Now, unless you are a close follower of track and field athletics, and unless you are well over the age of 40, you will be perfectly entitled to ask, Steve who? Because Prefontaine never won an Olympic title, or even a medal; he never set a world record, and he was killed, possibly drunk, in a driving accident in 1975.
Yet, following a USTV documentary, Fire on the Track, two years ago, and the feature Prefontaine last year, here comes the third leg of the relay.
Billy Crudup stars as "Pre", as he was known to friends and fans, and Donald Sutherland plays his coach, Bill Bowerman. The rest of the film has equally impeccable credentials. It is directed by Robert "China" Towne, and co-written by him, along with the former Olympic marathon runner and Sports Illustrated writer, Kenny Moore (a former university colleague of Pre's). The film goes to great lengths to incorporate original film footage with well-staged action, using top-class American athletes playing the 1972 Olympians Lasse Viren, Mohammed Gammoudi and Britain's Dave Bedford and Ian Stewart.
This, at least, lends a large element of credibility to the film, something that is notably lacking in most sports features about world-class competitors, where one of the biggest drawbacks is having actors who can't play the sport, or athletes who can't act.
But the question remains, why any of these productions? As the veteran US film writer Andrew Sarris points out: "He was a loser, and American films, especially sports films, are all about winners."
There is a similar telling line in the TV documentary. Prefontaine had been widely quoted before the Munich Olympics, as saying that he would run the last mile in the 5,000 metres in less than four minutes if necessary. In Fire on the Track his British rival, Ian Stewart, who outkicked the American for the bronze medal in Munich, repeats something that he said at the time: "I always got the impression he thought he was the only one who could do that, whereas I knew I could, but I also knew four others who could as well".
But it's the James Dean elements in his life, and especially death, which keep the Pre legend alive in US athletics. For he is still the yardstick against which today's US long-distance runners are measured.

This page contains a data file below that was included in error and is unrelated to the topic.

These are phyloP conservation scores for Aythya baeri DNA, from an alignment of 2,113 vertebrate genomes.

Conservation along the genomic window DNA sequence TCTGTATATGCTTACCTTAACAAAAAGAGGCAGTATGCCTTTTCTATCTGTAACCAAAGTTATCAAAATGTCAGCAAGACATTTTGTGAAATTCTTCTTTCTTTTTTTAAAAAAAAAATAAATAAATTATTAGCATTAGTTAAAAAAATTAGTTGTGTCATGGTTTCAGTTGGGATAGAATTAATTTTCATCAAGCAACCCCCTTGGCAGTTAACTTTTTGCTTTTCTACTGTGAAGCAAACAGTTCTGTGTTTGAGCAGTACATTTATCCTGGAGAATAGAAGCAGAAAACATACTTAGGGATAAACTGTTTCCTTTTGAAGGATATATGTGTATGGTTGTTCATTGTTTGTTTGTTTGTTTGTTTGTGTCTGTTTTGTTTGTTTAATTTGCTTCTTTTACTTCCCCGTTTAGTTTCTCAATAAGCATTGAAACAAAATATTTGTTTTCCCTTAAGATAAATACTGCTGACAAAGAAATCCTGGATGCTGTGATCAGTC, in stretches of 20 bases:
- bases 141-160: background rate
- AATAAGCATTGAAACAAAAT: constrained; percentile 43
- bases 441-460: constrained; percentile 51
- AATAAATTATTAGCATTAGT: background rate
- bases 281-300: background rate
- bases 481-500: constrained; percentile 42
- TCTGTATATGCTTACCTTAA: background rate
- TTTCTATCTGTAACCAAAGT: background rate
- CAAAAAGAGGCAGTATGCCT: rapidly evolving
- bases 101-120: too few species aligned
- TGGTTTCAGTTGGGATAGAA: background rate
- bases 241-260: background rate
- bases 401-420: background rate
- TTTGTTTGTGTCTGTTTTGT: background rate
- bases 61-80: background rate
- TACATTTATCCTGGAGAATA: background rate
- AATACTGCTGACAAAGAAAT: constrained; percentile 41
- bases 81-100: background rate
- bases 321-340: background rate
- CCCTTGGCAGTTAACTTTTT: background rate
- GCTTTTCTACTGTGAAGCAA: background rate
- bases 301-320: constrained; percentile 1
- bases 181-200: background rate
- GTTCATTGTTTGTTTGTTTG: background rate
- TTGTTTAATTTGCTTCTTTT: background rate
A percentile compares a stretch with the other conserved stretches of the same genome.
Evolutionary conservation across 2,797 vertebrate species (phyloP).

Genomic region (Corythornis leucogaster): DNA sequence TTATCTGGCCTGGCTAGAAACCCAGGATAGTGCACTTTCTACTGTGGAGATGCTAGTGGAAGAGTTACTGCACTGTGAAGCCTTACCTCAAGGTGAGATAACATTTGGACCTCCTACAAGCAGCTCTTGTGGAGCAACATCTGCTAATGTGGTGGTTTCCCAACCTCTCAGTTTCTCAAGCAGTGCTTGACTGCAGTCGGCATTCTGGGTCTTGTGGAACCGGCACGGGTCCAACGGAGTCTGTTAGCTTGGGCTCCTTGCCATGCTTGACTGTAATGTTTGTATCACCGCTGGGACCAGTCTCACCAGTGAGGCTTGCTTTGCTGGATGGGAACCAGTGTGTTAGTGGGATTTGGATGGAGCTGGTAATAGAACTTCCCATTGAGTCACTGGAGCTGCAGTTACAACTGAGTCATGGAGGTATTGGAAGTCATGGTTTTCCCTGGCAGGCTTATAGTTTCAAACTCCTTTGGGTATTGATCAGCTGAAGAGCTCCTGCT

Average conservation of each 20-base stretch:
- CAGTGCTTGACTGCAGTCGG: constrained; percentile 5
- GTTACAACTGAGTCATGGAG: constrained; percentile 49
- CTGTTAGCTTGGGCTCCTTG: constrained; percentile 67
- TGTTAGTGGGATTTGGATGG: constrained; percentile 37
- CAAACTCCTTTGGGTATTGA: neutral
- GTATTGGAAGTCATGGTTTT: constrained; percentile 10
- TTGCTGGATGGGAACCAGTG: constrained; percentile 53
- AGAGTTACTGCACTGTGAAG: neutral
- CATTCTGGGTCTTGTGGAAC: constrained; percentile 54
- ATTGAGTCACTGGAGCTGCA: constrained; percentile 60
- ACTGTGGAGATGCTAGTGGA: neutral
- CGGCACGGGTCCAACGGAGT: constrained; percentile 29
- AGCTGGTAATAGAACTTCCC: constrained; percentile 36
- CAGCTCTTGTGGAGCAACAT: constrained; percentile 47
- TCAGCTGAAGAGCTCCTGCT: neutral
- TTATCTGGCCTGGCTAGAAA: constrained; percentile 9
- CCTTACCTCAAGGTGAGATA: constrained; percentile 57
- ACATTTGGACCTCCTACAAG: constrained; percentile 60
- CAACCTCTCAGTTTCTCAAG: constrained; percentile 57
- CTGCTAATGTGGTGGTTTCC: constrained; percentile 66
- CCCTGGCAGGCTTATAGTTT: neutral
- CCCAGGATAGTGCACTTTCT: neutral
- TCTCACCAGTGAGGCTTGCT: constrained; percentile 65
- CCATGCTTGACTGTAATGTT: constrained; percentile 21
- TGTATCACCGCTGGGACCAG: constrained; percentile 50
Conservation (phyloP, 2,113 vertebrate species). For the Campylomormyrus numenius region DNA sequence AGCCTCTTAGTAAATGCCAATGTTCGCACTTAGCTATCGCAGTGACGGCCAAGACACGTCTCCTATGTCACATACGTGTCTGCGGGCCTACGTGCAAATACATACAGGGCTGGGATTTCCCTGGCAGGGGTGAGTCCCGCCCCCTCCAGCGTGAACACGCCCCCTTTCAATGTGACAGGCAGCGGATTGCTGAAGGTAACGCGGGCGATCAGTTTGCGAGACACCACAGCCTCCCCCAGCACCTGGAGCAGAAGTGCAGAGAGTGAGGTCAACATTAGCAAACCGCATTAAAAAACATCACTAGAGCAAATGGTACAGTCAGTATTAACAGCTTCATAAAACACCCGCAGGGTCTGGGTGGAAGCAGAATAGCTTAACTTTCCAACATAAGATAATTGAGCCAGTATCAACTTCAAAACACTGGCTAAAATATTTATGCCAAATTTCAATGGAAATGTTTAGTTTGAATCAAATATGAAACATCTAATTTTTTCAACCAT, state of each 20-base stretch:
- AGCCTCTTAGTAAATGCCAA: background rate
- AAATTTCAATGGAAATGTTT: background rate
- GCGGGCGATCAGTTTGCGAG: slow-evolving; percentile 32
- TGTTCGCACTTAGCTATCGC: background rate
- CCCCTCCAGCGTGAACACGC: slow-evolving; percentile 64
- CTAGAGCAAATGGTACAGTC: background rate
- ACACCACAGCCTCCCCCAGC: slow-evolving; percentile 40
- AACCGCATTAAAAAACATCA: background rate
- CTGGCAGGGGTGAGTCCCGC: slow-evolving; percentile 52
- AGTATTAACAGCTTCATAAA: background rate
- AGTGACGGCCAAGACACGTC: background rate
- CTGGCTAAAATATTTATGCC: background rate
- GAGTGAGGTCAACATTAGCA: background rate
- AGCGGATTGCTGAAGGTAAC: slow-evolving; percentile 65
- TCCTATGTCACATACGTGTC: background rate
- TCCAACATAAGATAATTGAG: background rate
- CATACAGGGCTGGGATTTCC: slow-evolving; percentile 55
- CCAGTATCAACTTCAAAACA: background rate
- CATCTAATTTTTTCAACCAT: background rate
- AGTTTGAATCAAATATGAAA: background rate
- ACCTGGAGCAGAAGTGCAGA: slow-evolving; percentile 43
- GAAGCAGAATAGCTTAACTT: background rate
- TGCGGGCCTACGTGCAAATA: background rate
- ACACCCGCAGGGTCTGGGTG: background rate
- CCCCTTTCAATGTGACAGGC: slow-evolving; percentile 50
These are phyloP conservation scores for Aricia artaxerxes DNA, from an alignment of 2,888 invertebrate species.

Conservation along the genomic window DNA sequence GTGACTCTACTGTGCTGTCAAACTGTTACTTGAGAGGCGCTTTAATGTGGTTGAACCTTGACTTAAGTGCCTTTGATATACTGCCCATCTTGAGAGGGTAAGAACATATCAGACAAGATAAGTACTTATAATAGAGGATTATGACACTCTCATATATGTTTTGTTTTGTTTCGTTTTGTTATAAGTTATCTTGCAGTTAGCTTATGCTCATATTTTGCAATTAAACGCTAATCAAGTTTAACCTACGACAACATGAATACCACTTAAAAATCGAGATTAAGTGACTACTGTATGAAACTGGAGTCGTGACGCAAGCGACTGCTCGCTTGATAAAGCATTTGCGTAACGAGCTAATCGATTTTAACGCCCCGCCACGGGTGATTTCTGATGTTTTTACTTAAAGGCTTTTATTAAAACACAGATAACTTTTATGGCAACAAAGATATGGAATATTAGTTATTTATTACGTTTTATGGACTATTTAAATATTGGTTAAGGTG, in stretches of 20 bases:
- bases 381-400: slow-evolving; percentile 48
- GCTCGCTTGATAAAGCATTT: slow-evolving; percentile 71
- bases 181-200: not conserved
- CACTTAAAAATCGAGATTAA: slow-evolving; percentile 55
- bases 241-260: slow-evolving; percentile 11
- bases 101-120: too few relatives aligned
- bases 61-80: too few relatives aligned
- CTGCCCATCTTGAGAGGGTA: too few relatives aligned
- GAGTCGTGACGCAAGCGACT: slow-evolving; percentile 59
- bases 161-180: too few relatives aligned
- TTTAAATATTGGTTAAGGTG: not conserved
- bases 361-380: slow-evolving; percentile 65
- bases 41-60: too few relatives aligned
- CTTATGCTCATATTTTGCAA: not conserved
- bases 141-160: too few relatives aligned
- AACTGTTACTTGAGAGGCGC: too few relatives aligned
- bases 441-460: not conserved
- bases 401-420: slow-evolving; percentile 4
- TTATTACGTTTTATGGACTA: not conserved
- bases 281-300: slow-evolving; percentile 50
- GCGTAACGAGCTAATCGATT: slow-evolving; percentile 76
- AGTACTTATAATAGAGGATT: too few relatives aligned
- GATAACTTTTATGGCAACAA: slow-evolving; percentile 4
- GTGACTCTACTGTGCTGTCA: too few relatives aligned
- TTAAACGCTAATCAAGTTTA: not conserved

Prefontaine was a good-looking, straight-talking, pugnacious son of immigrant stock, living in frontier territory in Oregon, and he caught the imagination of a generation of American fans and writers by his bravura front-running in an era when athletics was still a headline sport in the US.
It was also on the threshold of professionalism, and Pre made no bones about his feelings towards the blazer brigade. Phil Knight, the founder of Nike, was a former college half-miler who wished he had been Pre, and did the next best thing, signing up the runner as one of Nike's first athletic representatives. Indeed, Nike funded Fire on the Track, and the company is also the main sponsor of the annual Prefontaine Classic athletics meeting at Hayward Field, Eugene, Pre's Alma Mater.
A former colleague says of him: "James Dean was playing Prefontaine before Prefontaine. But Dean was only playing the role; Steve was the 100 per cent real thing."
Pre's defiance of tactics led to his breaking all the US records, from 2,000 to 10,000 metres, and his death a year before the Montreal Olympics only ensured the legend.
Without Limits is a cut well above most sports movies, but it is predicated, as is most of the Pre legend, on the supposition that the athlete would have won the gold medal in Montreal. But it's doubtful whether Pre would have had any more success against the unstoppable Lasse Viren than he had in Munich four years earlier. Contrary to its title, Without Limits is going on limited release in Britain. It will be interesting to see whether it lasts the distance.
The author wrote and presented the recent BBC Radio 4 series `Sport in the Movies'